I Almost Died Trying to Race a Beater Oldsmobile Across America
No sleep, faulty engine swaps and, in the end, rescue by Subaru.
When Benjamin Preston isn't wrenching on an old Toyota FJ62 for The Build, this is what occupies his free time.
It takes a lot of work to bring a car with no engine, no transmission and no wheels to a point where it could carry you across the United States without stopping.
The car in question was perched on a quartet of grease- and paint-spattered jack stands in Brooklyn, its planned departure date two weeks away. Still, I knew I could get it running. I had to; two other people were depending on my skill as an unskilled mechanic to deliver them from the Atlantic to the Pacific.
So, rather than binge-watching Netflix with my wife, I dedicated nights and weekends to reassembling a Malaise-era automotive puzzle: a 1974 Oldsmobile Omega.
While other intrepid members of The Drive were busy setting cross-country speed records in electric cars and in rickety three-wheelers, a group of decidedly less sexy enthusiasts were eyeing a different kind of record: Who could get from New York to LA quickest in a car costing less than $2,904? That's $2,904 to buy, fix and operate a car across nearly 3,000 miles of interstate. Coast to coast. Fuel and food. Tolls. Tickets. Bail money. Everything. $2,904.
Fittingly, the event is called The 2904, and the name derives also from the mileage of the founders’ original route, which ran between New York and San Francisco. Think of it as a sort of Gumball Rally for the proles. At its root, the 2904 is a celebration of the Cannonball Run—that epic, record-setting New York-to-LA dash undertaken by Brock Yates and his cronies several times during the Seventies. But in practice, the 2904 owes more to the 24 Hours of LeMons: Silly themes and matching costumes among the participants are de rigueur, and the pageantry often spills over onto the cars themselves.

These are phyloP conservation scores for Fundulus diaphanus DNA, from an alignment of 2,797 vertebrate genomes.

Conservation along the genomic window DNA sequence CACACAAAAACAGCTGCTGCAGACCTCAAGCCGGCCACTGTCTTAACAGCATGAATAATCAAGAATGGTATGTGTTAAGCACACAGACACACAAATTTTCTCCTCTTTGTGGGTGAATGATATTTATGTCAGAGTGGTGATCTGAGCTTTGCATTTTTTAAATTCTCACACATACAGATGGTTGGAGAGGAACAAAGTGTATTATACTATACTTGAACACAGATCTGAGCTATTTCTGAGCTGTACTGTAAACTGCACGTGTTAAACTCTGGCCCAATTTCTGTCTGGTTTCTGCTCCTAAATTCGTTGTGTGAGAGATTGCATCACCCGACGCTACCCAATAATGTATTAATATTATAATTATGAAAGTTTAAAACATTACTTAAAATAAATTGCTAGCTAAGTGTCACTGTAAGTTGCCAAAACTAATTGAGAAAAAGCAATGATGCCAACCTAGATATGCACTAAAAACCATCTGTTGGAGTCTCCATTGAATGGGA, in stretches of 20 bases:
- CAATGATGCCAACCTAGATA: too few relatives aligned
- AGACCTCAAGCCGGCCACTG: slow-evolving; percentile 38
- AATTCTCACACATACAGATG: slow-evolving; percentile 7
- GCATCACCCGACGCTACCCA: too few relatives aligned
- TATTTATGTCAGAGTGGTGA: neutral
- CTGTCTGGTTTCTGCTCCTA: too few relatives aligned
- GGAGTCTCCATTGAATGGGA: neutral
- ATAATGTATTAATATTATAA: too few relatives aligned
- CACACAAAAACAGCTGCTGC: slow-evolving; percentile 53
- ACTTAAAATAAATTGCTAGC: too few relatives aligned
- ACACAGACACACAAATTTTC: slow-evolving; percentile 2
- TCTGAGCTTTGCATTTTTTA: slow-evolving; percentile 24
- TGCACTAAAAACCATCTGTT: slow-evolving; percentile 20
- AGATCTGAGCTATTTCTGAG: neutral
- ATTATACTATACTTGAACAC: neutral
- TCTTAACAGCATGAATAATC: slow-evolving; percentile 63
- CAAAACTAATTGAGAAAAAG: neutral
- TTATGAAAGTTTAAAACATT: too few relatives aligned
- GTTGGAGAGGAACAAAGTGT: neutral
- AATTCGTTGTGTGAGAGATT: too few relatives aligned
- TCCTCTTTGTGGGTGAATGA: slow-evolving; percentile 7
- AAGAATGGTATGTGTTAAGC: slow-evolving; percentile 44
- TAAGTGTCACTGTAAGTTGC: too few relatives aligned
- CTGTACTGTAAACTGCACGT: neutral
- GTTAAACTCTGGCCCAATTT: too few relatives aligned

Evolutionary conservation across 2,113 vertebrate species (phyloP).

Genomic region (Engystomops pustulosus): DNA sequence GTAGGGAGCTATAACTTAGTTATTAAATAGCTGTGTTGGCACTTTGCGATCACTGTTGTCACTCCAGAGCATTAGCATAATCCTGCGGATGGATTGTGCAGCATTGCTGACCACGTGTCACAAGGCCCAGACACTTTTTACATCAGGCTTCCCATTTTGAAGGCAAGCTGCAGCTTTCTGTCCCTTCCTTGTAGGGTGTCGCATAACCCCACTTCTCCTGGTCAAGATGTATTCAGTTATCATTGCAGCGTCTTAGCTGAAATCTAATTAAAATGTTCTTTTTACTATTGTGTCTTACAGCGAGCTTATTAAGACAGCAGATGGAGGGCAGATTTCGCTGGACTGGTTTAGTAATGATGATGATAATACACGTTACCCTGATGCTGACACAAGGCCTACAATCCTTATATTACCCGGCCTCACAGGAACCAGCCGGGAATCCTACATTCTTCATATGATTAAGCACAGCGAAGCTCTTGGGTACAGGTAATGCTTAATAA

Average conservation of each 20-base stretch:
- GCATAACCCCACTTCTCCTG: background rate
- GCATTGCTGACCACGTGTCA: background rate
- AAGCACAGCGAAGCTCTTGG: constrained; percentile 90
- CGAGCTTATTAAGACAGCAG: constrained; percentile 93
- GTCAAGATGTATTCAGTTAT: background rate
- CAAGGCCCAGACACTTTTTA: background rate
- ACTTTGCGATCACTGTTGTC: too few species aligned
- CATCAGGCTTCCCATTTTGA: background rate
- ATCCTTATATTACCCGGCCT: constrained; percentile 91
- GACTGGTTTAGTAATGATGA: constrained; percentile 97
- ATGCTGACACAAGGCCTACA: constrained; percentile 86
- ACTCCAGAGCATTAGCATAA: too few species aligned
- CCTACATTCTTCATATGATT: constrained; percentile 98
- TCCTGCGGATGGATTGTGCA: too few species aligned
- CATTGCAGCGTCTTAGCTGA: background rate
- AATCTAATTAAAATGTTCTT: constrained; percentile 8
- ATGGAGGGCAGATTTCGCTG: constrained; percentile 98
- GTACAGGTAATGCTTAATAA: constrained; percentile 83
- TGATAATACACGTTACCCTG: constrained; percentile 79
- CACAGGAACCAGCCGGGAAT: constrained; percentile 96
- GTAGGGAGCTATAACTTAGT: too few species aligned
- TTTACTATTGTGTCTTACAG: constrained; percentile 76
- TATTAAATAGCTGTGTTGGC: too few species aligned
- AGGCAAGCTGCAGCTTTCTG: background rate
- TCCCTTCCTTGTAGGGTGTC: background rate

This year's lineup included a clapped-out Oldsmobile Silhouette presented as a Star-Trek escape pod, a Yankee version of the General Lee called the General Leah (a retired cop car-cum-retired taxicab Ford Crown Victoria) and a 42-year-old, shag carpet-interiored motorhome. There were even a few actual contenders, such as a 12-owner Mercedes-Benz and a lusterless, Clinton-era Lexus SC400 among them.
For my part, I wanted to snag a respectable elapsed time in a piece of Seventies ineptitude. I had purchased the ‘74 Omega—a Chevrolet Nova clone featuring a different grille and a few splashes of faux wood trim—for $700 a few years ago for a previous edition of the 2904. But the prospect of crapping out in a 40-year-old car on some desolate stretch of desert highway in the middle of the night scared me off. My teammate and I opted at the last minute to take my '86 Subaru station wagon instead. Although I had owned it for many years, the Subie had been purchased for $450 once upon a time, and was wretched enough to fly below the radar where the rules were concerned. Technically, it passed muster.